Euromold 2013 Injection machine powerhouse enters 3D printing fray
A major plastics industry supplier has caught the additive manufacturing bug: Germany’s Arburg, which has earned world renown for injection moulding system technology, has expanded its business range with its own 3D printer, which will be shown at Euromold 2013.
Arburg has introduced a 3D printer that uses the types of standard granules associated with traditional injection moulding operations and other methods of plastics processing.
Unveiled at the K 2013 plastics show in Dusseldorf, Germany, in mid-October, the “Freeformer” will be at Euromold in Frankfurt in early December. Arburg said: “As the name suggests, no moulds or predefined cavities are required for plastic ‘freeforming.’” The technology makes “functional” parts, the company said.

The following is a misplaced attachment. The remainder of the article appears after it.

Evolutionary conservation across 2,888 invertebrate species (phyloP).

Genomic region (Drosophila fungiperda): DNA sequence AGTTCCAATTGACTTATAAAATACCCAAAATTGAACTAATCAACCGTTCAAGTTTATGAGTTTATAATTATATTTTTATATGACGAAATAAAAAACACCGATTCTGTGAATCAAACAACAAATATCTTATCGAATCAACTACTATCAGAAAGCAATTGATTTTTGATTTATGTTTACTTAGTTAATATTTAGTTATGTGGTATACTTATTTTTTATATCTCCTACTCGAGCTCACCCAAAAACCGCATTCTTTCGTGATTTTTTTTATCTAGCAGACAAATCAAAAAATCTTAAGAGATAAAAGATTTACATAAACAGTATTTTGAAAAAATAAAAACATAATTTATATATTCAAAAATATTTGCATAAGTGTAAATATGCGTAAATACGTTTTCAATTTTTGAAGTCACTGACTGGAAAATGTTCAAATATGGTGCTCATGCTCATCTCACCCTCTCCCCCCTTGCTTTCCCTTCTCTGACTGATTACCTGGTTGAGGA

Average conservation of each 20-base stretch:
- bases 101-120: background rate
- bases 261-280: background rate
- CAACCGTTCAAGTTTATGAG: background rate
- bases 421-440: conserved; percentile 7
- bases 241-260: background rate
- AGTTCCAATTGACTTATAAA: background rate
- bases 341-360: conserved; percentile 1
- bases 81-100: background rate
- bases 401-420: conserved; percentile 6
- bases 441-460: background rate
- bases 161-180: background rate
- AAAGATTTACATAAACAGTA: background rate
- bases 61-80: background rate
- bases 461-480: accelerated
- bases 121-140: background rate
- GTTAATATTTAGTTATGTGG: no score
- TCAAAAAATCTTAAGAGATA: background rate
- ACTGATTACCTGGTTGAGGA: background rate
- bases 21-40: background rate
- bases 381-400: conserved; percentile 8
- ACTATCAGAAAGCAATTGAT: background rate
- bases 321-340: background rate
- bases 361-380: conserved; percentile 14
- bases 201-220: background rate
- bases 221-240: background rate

3D printer uses plastics available off the shelf
According to Arburg, the process starts by filling the machine with standard plastic granulate. A heated plasticising cylinder then creates a plastic melt in the so-called discharge unit. A patented nozzle closure with high-frequency piezo technology enables fast opening and closing movements to produce plastic droplets under pressure, from which the required plastic part is additively built up “droplet-by-droplet”.